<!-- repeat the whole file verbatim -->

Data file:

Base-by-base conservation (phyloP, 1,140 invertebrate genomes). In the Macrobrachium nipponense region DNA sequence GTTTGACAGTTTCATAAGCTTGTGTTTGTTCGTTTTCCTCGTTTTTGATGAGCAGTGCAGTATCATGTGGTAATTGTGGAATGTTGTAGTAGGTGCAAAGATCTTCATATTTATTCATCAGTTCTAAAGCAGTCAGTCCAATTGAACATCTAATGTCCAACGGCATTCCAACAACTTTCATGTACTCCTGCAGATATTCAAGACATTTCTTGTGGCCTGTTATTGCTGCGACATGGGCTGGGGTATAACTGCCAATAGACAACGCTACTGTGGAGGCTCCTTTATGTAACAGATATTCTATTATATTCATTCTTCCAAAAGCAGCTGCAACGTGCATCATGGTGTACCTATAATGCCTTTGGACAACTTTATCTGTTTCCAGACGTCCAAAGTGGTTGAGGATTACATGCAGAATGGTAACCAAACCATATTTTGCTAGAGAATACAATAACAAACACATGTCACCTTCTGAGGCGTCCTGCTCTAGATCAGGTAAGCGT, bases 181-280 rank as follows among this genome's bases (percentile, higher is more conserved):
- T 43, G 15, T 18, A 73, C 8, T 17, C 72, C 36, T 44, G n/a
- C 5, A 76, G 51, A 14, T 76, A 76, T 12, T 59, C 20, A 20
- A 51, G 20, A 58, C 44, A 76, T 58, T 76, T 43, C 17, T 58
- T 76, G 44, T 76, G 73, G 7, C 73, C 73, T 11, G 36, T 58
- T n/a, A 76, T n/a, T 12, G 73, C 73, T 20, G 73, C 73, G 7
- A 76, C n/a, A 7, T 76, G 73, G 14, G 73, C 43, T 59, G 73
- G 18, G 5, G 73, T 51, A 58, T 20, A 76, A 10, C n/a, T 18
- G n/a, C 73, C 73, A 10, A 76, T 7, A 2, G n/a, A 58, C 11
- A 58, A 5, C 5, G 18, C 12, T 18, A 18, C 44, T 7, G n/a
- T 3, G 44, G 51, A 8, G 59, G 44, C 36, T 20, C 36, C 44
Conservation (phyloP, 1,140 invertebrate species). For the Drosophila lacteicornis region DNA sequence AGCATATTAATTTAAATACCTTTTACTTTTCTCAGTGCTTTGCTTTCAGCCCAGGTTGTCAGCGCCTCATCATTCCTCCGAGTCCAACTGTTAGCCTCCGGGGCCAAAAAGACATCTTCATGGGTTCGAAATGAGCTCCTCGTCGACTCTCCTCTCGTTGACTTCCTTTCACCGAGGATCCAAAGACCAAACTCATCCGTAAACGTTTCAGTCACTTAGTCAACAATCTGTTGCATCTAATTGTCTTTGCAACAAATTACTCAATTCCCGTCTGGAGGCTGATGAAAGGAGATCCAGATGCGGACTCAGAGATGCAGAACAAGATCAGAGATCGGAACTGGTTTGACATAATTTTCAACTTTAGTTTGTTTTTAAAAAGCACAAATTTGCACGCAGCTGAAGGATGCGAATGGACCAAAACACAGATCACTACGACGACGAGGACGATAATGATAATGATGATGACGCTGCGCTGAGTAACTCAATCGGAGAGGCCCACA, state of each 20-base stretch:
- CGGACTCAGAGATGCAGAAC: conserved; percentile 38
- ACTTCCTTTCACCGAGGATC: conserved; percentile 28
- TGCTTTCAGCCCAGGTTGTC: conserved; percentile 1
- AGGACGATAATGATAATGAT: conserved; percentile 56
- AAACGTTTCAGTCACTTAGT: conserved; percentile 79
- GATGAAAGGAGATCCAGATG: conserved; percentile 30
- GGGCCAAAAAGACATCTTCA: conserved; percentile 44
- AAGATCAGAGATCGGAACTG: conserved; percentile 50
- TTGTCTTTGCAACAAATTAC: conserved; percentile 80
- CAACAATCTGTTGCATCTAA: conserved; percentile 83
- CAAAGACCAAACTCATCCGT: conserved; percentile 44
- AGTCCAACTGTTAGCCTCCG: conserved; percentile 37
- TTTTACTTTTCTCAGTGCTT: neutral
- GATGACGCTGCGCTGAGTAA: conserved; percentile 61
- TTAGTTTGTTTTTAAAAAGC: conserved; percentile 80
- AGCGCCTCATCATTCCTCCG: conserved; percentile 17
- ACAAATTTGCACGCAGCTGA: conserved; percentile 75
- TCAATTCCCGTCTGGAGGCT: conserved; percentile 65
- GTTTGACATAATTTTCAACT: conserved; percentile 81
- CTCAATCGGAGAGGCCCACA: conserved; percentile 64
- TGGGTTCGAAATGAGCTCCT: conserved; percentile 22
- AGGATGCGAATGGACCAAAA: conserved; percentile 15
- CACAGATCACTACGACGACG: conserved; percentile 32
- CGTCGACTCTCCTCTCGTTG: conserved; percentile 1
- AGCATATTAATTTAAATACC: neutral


Base-by-base conservation (phyloP, 1,140 invertebrate genomes). In the Macrobrachium nipponense region DNA sequence GTTTGACAGTTTCATAAGCTTGTGTTTGTTCGTTTTCCTCGTTTTTGATGAGCAGTGCAGTATCATGTGGTAATTGTGGAATGTTGTAGTAGGTGCAAAGATCTTCATATTTATTCATCAGTTCTAAAGCAGTCAGTCCAATTGAACATCTAATGTCCAACGGCATTCCAACAACTTTCATGTACTCCTGCAGATATTCAAGACATTTCTTGTGGCCTGTTATTGCTGCGACATGGGCTGGGGTATAACTGCCAATAGACAACGCTACTGTGGAGGCTCCTTTATGTAACAGATATTCTATTATATTCATTCTTCCAAAAGCAGCTGCAACGTGCATCATGGTGTACCTATAATGCCTTTGGACAACTTTATCTGTTTCCAGACGTCCAAAGTGGTTGAGGATTACATGCAGAATGGTAACCAAACCATATTTTGCTAGAGAATACAATAACAAACACATGTCACCTTCTGAGGCGTCCTGCTCTAGATCAGGTAAGCGT, bases 181-280 rank as follows among this genome's bases (percentile, higher is more conserved):
- T 43, G 15, T 18, A 73, C 8, T 17, C 72, C 36, T 44, G n/a
- C 5, A 76, G 51, A 14, T 76, A 76, T 12, T 59, C 20, A 20
- A 51, G 20, A 58, C 44, A 76, T 58, T 76, T 43, C 17, T 58
- T 76, G 44, T 76, G 73, G 7, C 73, C 73, T 11, G 36, T 58
- T n/a, A 76, T n/a, T 12, G 73, C 73, T 20, G 73, C 73, G 7
- A 76, C n/a, A 7, T 76, G 73, G 14, G 73, C 43, T 59, G 73
- G 18, G 5, G 73, T 51, A 58, T 20, A 76, A 10, C n/a, T 18
- G n/a, C 73, C 73, A 10, A 76, T 7, A 2, G n/a, A 58, C 11
- A 58, A 5, C 5, G 18, C 12, T 18, A 18, C 44, T 7, G n/a
- T 3, G 44, G 51, A 8, G 59, G 44, C 36, T 20, C 36, C 44
Conservation (phyloP, 1,140 invertebrate species). For the Drosophila lacteicornis region DNA sequence AGCATATTAATTTAAATACCTTTTACTTTTCTCAGTGCTTTGCTTTCAGCCCAGGTTGTCAGCGCCTCATCATTCCTCCGAGTCCAACTGTTAGCCTCCGGGGCCAAAAAGACATCTTCATGGGTTCGAAATGAGCTCCTCGTCGACTCTCCTCTCGTTGACTTCCTTTCACCGAGGATCCAAAGACCAAACTCATCCGTAAACGTTTCAGTCACTTAGTCAACAATCTGTTGCATCTAATTGTCTTTGCAACAAATTACTCAATTCCCGTCTGGAGGCTGATGAAAGGAGATCCAGATGCGGACTCAGAGATGCAGAACAAGATCAGAGATCGGAACTGGTTTGACATAATTTTCAACTTTAGTTTGTTTTTAAAAAGCACAAATTTGCACGCAGCTGAAGGATGCGAATGGACCAAAACACAGATCACTACGACGACGAGGACGATAATGATAATGATGATGACGCTGCGCTGAGTAACTCAATCGGAGAGGCCCACA, state of each 20-base stretch:
- CGGACTCAGAGATGCAGAAC: conserved; percentile 38
- ACTTCCTTTCACCGAGGATC: conserved; percentile 28
- TGCTTTCAGCCCAGGTTGTC: conserved; percentile 1
- AGGACGATAATGATAATGAT: conserved; percentile 56
- AAACGTTTCAGTCACTTAGT: conserved; percentile 79
- GATGAAAGGAGATCCAGATG: conserved; percentile 30
- GGGCCAAAAAGACATCTTCA: conserved; percentile 44
- AAGATCAGAGATCGGAACTG: conserved; percentile 50
- TTGTCTTTGCAACAAATTAC: conserved; percentile 80
- CAACAATCTGTTGCATCTAA: conserved; percentile 83
- CAAAGACCAAACTCATCCGT: conserved; percentile 44
- AGTCCAACTGTTAGCCTCCG: conserved; percentile 37
- TTTTACTTTTCTCAGTGCTT: neutral
- GATGACGCTGCGCTGAGTAA: conserved; percentile 61
- TTAGTTTGTTTTTAAAAAGC: conserved; percentile 80
- AGCGCCTCATCATTCCTCCG: conserved; percentile 17
- ACAAATTTGCACGCAGCTGA: conserved; percentile 75
- TCAATTCCCGTCTGGAGGCT: conserved; percentile 65
- GTTTGACATAATTTTCAACT: conserved; percentile 81
- CTCAATCGGAGAGGCCCACA: conserved; percentile 64
- TGGGTTCGAAATGAGCTCCT: conserved; percentile 22
- AGGATGCGAATGGACCAAAA: conserved; percentile 15
- CACAGATCACTACGACGACG: conserved; percentile 32
- CGTCGACTCTCCTCTCGTTG: conserved; percentile 1
- AGCATATTAATTTAAATACC: neutral